Skip to Content

Business Structure Evaluation Process Updates

We're currently conducting an evaluation of Lee Health's business structure. Explore all available documents and dive deeper into the process by learning more here. Lee Health’s Board of Directors invites you to a public hearing, set for Thursday, April 25th in the Community Room at Gulf Coast Medical Center, to discuss the ongoing evaluation of converting the health system to a community-focused nonprofit structure. Learn more details here.

Staying Safe After Hurricane Ian: What You Need to Know

Health Hub
Author name: Lee Health


hurricane ian photo

Hurricane Ian might be over but keeping your loved ones safe after the storm should remain a priority.

Lee Health’s Infectious Disease and Prevention team shares these tips to ensure everyone’s well-being and safety.

Keep away from floodwater

  • Don’t drive in flooded areas—cars or other vehicles won’t protect you from floodwaters. They can be swept away or may stall in moving water.
  • Wash your hands with soap and water if you have been in floodwater. If you don’t have soap or water, use alcohol-based wipes or sanitizer. Floodwater can contain many things that may harm health, including germs, dangerous chemicals, human and livestock waste, wild or stray animals, downed power lines, and other contaminants that can make you sick.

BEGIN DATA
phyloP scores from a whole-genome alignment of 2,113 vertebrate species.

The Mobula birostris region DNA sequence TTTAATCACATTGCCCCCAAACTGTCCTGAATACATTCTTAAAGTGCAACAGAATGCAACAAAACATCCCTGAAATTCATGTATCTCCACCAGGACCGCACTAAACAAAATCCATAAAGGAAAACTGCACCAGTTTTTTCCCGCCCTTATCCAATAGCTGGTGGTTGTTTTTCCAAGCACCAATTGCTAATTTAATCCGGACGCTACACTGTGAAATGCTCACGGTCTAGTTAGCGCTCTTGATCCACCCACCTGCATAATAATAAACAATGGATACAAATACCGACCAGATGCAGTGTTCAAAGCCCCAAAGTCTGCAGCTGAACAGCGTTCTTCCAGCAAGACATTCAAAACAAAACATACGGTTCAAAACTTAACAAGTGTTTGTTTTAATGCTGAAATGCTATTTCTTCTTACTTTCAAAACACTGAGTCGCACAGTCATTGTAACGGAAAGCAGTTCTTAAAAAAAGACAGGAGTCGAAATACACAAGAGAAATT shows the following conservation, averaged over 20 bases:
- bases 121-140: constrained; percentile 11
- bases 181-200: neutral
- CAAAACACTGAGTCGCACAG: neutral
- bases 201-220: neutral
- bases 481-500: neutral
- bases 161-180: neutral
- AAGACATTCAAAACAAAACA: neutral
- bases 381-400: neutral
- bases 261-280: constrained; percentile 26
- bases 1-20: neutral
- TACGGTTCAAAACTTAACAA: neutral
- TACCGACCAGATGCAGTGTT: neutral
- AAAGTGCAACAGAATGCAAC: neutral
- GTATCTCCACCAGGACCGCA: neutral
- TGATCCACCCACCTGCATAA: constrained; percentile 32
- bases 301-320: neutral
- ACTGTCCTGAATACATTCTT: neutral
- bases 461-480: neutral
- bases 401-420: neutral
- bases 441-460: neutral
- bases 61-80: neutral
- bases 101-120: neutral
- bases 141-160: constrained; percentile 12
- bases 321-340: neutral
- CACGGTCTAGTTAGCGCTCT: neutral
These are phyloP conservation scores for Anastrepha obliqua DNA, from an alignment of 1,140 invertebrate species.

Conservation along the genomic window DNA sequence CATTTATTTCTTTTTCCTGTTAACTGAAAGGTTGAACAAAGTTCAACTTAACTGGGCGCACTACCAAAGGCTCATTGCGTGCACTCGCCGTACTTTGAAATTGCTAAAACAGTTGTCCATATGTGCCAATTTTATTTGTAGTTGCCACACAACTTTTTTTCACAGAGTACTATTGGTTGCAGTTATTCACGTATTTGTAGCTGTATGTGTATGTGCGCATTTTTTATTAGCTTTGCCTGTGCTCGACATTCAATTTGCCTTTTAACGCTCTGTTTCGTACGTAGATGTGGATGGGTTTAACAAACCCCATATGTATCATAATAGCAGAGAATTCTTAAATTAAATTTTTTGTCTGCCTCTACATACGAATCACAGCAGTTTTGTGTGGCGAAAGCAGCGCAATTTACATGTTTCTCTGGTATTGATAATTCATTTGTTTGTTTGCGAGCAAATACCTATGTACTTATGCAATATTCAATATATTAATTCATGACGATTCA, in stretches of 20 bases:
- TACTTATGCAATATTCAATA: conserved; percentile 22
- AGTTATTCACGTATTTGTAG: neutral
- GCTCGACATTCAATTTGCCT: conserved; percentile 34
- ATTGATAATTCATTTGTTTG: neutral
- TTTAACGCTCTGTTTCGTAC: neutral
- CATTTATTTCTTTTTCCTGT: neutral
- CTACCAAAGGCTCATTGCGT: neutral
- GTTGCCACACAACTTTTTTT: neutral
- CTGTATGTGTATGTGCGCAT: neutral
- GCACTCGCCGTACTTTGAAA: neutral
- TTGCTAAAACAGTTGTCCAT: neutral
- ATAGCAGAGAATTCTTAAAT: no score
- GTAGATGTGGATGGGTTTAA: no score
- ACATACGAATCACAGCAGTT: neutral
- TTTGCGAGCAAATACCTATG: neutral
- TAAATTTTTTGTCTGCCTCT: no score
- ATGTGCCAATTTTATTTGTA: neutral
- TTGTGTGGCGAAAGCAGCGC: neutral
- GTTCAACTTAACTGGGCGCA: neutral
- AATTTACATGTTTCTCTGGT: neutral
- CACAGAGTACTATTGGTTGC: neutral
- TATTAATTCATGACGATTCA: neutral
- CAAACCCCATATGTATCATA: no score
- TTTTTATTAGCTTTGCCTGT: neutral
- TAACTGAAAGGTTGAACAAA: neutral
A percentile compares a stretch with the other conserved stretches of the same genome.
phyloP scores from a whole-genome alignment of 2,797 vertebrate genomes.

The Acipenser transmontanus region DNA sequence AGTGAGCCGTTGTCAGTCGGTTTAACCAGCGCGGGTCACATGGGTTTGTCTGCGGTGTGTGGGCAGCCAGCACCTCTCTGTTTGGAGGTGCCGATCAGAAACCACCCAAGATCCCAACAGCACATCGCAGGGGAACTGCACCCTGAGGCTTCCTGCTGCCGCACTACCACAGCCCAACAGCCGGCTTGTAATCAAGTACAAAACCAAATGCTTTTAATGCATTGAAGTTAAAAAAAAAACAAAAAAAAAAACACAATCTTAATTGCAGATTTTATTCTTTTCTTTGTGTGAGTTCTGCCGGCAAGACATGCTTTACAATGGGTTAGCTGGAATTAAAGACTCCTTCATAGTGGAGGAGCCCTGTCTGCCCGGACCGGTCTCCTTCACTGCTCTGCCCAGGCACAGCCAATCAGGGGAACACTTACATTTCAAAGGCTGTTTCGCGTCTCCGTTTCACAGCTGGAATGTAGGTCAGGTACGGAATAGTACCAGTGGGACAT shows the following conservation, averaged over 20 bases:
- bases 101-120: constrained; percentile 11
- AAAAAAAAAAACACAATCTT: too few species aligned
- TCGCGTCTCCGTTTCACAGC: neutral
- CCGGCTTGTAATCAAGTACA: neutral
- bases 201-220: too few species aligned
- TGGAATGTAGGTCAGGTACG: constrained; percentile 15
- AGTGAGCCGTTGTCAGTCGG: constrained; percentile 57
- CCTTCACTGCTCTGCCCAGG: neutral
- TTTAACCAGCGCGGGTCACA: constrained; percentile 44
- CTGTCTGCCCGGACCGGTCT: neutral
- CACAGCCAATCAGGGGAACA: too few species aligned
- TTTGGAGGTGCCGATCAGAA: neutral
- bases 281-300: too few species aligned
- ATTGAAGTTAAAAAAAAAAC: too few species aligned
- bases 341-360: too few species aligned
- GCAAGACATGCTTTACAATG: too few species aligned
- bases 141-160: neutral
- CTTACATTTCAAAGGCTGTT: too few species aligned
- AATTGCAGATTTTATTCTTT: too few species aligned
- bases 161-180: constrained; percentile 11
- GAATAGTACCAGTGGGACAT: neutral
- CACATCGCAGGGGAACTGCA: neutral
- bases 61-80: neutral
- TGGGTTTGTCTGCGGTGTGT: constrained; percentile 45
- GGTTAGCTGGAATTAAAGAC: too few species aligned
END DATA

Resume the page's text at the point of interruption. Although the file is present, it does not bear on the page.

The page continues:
• Learn more on how to safely reenter your flooded home.

Be careful around damaged buildings

  • Stay away from a damaged building until local authorities determine the building is safe.

Avoid power lines

  • Watch out for fallen power lines that may be hanging overhead.
  • Stay clear of fallen power lines.
  • Learn more on how to protect yourself from electrical hazards after a disaster, from the Centers for Disease Control and Prevention (CDC).

Drink safe water, toss unsafe food

  • Discard food that possibly touched by flood or storm water. Unsafe food can make you sick even if it looks, smells, and tastes normal. Throw away perishable foods that have not been refrigerated properly due to power outages; also discard foods with an unusual odor, color, or texture. When in doubt, throw it out!
  • Follow our tips for boil water notices.
  • Learn more on how to keep food and water safe after a disaster, from the CDC.

From Lee Health to Your Inbox

Stay informed with the latest in prevention, education, research, and expert insight.

Sign-up here to receive our free monthly newsletter.

Young woman relaxing in a park with a coffee and a mobile phone reading a newsletter